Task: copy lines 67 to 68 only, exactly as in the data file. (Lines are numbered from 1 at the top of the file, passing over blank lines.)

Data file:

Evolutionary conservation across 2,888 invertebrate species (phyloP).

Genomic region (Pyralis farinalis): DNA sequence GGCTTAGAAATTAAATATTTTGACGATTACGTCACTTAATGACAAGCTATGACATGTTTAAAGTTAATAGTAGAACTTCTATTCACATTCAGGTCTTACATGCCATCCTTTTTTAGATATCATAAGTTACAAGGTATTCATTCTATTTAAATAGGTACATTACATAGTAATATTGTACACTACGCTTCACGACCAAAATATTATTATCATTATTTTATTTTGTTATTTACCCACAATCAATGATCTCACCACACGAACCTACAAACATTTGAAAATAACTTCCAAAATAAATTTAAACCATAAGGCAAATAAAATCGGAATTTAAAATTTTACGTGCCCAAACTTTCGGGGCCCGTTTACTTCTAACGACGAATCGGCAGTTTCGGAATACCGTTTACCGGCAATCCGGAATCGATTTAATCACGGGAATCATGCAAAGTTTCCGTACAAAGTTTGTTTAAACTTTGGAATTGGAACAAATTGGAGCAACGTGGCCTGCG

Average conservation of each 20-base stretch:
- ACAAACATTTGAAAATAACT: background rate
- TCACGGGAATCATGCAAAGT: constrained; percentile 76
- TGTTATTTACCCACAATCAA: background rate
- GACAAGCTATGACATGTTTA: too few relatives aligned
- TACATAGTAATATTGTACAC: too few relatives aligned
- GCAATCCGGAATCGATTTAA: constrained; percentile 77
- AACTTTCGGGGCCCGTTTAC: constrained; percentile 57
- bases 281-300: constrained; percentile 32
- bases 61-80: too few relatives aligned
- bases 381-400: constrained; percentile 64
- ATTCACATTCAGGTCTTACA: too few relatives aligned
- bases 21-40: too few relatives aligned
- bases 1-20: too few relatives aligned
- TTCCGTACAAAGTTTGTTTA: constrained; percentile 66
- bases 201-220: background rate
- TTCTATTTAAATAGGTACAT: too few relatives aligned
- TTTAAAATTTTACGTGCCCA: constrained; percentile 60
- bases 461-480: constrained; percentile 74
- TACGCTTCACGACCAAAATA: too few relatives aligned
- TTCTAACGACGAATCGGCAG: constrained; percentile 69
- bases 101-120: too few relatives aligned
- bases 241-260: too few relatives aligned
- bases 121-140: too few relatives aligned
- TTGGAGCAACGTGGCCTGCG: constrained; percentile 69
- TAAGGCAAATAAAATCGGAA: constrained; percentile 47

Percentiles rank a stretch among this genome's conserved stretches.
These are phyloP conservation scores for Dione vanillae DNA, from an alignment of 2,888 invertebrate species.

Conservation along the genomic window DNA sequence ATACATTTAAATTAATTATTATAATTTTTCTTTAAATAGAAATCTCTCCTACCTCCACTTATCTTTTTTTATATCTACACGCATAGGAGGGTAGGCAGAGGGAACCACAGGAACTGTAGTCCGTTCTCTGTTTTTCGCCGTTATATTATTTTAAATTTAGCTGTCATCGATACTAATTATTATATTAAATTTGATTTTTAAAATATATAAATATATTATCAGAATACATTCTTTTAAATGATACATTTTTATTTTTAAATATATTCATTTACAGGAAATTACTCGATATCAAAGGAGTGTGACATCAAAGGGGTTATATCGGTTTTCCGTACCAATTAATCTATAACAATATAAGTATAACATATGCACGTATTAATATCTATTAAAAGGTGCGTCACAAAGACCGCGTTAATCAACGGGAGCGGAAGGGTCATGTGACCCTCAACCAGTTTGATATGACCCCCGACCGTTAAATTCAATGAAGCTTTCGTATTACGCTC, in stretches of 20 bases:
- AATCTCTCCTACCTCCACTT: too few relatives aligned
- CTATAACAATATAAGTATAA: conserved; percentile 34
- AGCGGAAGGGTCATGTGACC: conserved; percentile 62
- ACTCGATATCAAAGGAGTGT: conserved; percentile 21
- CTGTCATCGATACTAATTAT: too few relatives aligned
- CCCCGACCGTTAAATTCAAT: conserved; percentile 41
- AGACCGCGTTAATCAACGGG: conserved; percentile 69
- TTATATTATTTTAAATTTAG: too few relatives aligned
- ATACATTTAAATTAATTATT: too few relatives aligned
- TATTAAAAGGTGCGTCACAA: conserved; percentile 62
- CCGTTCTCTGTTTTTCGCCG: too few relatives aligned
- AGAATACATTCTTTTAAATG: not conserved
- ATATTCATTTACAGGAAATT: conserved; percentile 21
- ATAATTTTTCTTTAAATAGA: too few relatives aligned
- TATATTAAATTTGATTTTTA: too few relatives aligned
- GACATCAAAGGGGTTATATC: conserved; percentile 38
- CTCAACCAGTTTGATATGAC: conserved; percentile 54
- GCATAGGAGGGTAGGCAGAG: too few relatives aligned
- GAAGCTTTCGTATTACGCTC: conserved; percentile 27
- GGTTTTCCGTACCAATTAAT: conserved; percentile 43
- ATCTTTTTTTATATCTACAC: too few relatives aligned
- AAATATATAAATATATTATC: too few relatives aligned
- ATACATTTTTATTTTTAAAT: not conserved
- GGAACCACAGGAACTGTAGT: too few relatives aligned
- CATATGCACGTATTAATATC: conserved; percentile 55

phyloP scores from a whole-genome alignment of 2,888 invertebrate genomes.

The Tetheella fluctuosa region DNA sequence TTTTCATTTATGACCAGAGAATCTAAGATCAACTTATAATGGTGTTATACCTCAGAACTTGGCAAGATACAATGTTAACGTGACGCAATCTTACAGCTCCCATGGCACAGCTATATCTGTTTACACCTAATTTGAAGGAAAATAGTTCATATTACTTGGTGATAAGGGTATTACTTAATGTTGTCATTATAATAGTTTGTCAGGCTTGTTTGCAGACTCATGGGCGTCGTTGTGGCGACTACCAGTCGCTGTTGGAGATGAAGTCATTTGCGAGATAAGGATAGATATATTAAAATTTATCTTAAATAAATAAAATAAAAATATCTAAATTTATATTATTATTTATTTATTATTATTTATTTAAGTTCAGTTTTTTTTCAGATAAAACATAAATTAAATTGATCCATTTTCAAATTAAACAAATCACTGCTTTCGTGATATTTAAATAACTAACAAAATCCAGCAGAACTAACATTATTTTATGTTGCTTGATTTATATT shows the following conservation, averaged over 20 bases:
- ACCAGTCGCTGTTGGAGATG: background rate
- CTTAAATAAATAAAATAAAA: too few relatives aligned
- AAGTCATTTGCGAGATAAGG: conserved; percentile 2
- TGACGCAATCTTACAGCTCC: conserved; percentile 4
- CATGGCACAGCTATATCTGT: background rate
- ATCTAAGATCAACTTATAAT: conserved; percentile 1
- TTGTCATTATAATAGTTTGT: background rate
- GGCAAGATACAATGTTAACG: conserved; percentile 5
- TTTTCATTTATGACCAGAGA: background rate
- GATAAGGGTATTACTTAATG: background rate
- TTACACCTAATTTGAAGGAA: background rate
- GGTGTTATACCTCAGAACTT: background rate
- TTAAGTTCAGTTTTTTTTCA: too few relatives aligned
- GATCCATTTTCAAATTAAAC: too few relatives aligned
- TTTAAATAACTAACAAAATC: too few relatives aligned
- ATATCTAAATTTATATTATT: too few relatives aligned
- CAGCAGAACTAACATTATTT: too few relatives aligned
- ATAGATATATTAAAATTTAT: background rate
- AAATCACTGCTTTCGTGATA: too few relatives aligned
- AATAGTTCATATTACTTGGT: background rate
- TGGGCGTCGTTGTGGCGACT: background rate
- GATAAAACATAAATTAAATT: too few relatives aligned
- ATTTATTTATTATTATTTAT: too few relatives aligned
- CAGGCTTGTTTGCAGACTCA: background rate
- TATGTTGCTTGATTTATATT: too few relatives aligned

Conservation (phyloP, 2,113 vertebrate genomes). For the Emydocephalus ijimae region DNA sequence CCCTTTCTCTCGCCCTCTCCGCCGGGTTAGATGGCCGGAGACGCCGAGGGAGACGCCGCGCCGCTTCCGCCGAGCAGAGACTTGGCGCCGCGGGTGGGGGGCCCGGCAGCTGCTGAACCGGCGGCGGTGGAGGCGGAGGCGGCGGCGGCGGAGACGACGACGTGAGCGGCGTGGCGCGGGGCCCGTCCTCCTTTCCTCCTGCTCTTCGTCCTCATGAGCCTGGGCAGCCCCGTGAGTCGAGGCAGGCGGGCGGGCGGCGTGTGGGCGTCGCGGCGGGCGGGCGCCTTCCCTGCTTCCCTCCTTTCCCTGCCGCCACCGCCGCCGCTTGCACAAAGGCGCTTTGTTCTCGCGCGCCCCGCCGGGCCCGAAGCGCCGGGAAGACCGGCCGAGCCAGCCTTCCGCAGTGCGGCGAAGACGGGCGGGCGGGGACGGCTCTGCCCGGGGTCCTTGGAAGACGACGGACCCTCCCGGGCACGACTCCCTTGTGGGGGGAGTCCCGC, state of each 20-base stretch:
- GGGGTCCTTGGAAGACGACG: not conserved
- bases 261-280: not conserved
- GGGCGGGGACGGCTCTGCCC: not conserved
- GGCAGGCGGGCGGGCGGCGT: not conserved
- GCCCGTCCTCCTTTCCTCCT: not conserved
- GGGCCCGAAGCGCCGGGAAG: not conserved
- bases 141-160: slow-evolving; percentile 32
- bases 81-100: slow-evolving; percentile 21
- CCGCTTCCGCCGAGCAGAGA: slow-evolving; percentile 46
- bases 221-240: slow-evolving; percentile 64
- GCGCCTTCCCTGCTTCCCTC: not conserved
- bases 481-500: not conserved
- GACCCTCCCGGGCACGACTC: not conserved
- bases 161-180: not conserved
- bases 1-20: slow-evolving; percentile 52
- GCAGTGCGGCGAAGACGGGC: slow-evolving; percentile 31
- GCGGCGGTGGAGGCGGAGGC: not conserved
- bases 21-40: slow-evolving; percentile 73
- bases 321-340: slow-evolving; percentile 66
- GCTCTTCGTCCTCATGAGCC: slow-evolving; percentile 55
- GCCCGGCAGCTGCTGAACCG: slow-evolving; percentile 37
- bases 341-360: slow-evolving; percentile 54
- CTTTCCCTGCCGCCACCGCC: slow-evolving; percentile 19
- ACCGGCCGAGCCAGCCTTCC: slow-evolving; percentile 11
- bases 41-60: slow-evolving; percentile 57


- TTTTCATTTATGACCAGAGA: background rate
- GATAAGGGTATTACTTAATG: background rate